- EN 14362-1:2003: Textiles - Methods for the determination of certain aromatic amines derived from azo colorants - Part 1: Detection of the use of certain azo colorants accessible without extraction
- EN 14362-2:2003: Textiles - Methods for determination of certain aromatic amines derived from azo colorants - Part 2: Detection of the use of certain azo colorants accessible by extracting the fibers
Ban on Fur from Animals Caught in Leghold Traps--In 1991, the EU adopted a Regulation banning the use of leghold traps in the EU. The Regulation also requires a ban on imports of fur and fur products of certain species from countries that either do not ban leghold traps or do not conform their trapping practices to internationally agreed humane trapping standards. In December 1997, United States and the EU signed an agreement on humane trapping standards, which should permit continuing access of U.S.-sourced fur and fur-products to the European market.
|U.S. Export Restrictions:|
The Office of Foreign Assets Control (OFAC) in the U.S. Department of the Treasury administers and enforces economic and trade sanctions against targeted foreign countries, terrorists, and international narcotics traffickers and their agents in accordance with U.S. foreign policy and national security goals. The OFAC website includes summaries of sanctions programs for various countries and the “Specially Designated Nationals and Blocked Persons” (SDNs) list of entities and individuals with whom U.S. persons may not conduct business and whose property must be blocked if under the control of a U.S. person.
The Bureau of Industry and Security (BIS) in the U.S. Department of Commerce is responsible for implementing and enforcing the Export Administration Regulations (EAR), which regulate the export and re-export of most commercial items. BIS maintains the Denied Persons List, which consists of individuals, and companies that have been denied export and re-export privileges by BIS, and the Entity List, which consists of foreign end users who pose an unacceptable risk of diverting U.S. exports and the technology they contain to alternate destinations for the development of weapons of mass destruction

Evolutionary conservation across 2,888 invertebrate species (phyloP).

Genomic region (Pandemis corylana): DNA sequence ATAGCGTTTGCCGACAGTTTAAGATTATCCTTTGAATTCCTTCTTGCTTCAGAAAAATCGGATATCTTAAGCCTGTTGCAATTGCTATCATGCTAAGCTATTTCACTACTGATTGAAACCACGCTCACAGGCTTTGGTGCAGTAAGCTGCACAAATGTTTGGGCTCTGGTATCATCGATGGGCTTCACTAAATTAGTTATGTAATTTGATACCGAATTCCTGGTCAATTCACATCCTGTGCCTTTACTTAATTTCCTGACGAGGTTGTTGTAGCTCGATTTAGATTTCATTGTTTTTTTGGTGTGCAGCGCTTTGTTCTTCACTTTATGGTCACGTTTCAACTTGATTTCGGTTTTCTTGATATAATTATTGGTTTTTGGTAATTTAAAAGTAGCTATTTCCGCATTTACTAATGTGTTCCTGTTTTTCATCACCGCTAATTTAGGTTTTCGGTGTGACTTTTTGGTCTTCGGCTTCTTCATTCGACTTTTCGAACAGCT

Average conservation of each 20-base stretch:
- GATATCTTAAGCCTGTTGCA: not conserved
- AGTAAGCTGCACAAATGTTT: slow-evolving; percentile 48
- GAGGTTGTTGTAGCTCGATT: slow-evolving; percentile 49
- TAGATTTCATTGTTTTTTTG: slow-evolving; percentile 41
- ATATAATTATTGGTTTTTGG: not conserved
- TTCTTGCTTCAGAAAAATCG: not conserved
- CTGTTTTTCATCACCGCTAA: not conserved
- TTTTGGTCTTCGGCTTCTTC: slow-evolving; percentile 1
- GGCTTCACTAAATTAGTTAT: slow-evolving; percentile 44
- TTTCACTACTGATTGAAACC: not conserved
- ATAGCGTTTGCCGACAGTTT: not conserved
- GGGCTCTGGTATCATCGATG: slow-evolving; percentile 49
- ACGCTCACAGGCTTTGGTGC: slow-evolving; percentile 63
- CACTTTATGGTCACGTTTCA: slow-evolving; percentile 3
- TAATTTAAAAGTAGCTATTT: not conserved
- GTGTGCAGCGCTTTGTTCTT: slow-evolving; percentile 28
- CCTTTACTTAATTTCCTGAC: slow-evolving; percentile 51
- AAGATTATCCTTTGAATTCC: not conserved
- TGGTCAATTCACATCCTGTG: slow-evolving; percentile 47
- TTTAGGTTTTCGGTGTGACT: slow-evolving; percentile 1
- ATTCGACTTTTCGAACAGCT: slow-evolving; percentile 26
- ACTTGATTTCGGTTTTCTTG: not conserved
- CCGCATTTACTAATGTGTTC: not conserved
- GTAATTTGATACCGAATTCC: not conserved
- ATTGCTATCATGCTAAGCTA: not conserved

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Standards - European Union
|EU Member States have widely differing standards, testing and certification procedures in place for some products. These differences may serve as barriers to the free movement of products within the EU and can cause lengthy delays in sales due to the need to have products tested and certified to account for differing national requirements. |
Products tested and certified in the United States to U.S. standards are likely to have to be retested and recertified to EU requirements as a result of the EU’s different approach to the protection of the health and safety of consumers and the environment. Where products are not regulated by specific EU technical legislation, they are always subject to the EU’s General Product Safety Directive, as well as to possible additional national requirements.